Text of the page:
Reader: Rendell’s Vick view bites it

Posted: May 30, 2012

While driving home from a business trip, I was appalled to hear former governor Edward Rendell interviewed on "The Sean Hannity Show."

The topic of Michael Vick came up, and Rendell was asked what he thinks of him. He immediately responded, "I love Michael Vick," noting not only his athletic prowess but that he is "a fine young man." Most outlandishly, Rendell asked who among us has not made "a mistake"?

In Rendell’s eyes, savagery against innocent, defenseless, precious domestic animals, taking sadistic glee in their torture and slaughter, is not a fatal character flaw, but rather a "mistake" that can be washed away after the passage of a short period of time.

Shame on dog-lover and dog guardian Rendell. I suppose I should not be surprised, though, by anything offensive and incendiary which emanates from the mouth of a man who cozied up to corrupt members of the General Assembly and argued for one of them to be treated leniently by the "justice" system.

Perhaps Rendell and Vick deserve each other.

Oren M. Spiegler

Upper Saint Clair, Pa.

Follow the money

As a member of the Daily News People’s Editorial Board I wrote an article on the future of marriage and I would like to thank Tom Wilson Weinberg for affirming what most of us knew all along, but would have been maligned had we ever expressed ourselves as a heterosexual: that gay marriage is not about "marriage equality," it’s about money.

Mr. Weinberg states that there are 1,138 privileges that traditional married couples receive that same-sex married couples do not. He calls them rights, but since they are not directed at all citizens it’s clear that they are privileges.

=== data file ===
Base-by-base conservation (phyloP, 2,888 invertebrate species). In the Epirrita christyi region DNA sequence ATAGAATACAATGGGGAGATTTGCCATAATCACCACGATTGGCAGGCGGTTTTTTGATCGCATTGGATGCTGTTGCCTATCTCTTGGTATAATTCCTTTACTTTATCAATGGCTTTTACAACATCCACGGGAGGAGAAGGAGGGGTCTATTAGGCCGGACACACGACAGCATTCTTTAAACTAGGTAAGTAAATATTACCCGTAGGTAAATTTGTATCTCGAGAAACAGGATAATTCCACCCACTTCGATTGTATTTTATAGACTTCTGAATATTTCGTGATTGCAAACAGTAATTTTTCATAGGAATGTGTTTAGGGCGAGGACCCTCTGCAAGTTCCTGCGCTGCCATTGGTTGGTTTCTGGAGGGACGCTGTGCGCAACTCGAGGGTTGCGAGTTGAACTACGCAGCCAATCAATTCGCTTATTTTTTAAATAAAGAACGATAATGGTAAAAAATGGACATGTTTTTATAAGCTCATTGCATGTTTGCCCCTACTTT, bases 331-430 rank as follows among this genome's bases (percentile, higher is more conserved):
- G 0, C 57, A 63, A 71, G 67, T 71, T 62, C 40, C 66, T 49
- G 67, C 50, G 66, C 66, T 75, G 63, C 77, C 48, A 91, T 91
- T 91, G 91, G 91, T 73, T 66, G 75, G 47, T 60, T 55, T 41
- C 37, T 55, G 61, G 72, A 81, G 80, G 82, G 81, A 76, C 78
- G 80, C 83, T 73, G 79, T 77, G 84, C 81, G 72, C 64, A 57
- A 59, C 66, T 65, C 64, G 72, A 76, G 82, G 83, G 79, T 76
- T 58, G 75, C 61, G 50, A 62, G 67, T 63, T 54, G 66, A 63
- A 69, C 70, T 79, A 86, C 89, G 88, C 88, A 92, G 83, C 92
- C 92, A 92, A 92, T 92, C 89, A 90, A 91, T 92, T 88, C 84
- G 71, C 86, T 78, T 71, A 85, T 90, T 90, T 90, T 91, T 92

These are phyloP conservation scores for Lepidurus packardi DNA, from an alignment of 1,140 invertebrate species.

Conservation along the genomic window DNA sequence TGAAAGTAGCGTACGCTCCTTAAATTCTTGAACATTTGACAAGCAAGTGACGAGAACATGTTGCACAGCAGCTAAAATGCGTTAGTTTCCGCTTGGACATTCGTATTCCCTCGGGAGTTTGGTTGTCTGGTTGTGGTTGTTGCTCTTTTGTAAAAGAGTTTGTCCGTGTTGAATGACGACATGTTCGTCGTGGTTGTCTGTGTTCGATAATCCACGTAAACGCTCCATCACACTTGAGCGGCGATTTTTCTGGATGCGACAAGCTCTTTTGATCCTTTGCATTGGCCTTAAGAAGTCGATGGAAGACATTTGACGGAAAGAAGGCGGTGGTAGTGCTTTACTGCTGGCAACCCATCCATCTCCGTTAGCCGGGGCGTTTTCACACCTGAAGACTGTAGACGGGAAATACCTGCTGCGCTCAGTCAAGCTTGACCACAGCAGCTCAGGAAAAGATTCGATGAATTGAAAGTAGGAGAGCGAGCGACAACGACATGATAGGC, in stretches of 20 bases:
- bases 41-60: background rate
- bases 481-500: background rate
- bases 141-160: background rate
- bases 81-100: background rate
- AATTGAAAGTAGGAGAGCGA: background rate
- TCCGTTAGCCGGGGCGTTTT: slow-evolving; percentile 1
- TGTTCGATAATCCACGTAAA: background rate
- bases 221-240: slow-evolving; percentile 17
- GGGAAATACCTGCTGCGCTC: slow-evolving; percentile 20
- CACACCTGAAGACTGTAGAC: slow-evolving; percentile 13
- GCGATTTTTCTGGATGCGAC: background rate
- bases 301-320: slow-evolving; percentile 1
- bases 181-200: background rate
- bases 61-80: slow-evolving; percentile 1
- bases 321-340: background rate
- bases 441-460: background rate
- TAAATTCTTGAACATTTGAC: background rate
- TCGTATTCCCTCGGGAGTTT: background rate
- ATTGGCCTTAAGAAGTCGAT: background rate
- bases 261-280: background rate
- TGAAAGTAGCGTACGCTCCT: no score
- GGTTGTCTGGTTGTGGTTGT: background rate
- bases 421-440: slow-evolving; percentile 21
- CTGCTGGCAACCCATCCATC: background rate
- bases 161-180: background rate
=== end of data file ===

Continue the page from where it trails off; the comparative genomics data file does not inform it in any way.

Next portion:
As a person born to be a bachelor — and, quite frankly, I like my lifestyle and will not get married — I, too, do not receive the 1,138 privileges you mention. So, they are not a right — rights extend to everyone.

I would like to say that I am not against gay marriage. If two people love each other, they should spend the rest of their lives together.

I am pretty sure that nothing is stopping a gay couple from renting a hall, inviting their friends, getting married and living happily ever after.

The only thing is that the federal government will tax you as a single person. Just like me. So, same-sex couples can marry; they are just not extended the monetary benefits given to traditional couples.

So, I would like to thank Mr. Weinberg for explicitly saying what gay marriage is about: free apps, property transfer without paying taxes, tax-free transfer of property and assets after death, free health insurance and free Social Security benefits for yourself and any children you adopt.

The truth is out there thanks to Mr. Weinberg, and I salute you, sir. Everyone now understands that money is what gay marriage is all about. Money.

And nothing is free; the rest of us will pick up the tab for the choices you made in your life.

Tom Sexton

Philadelphia

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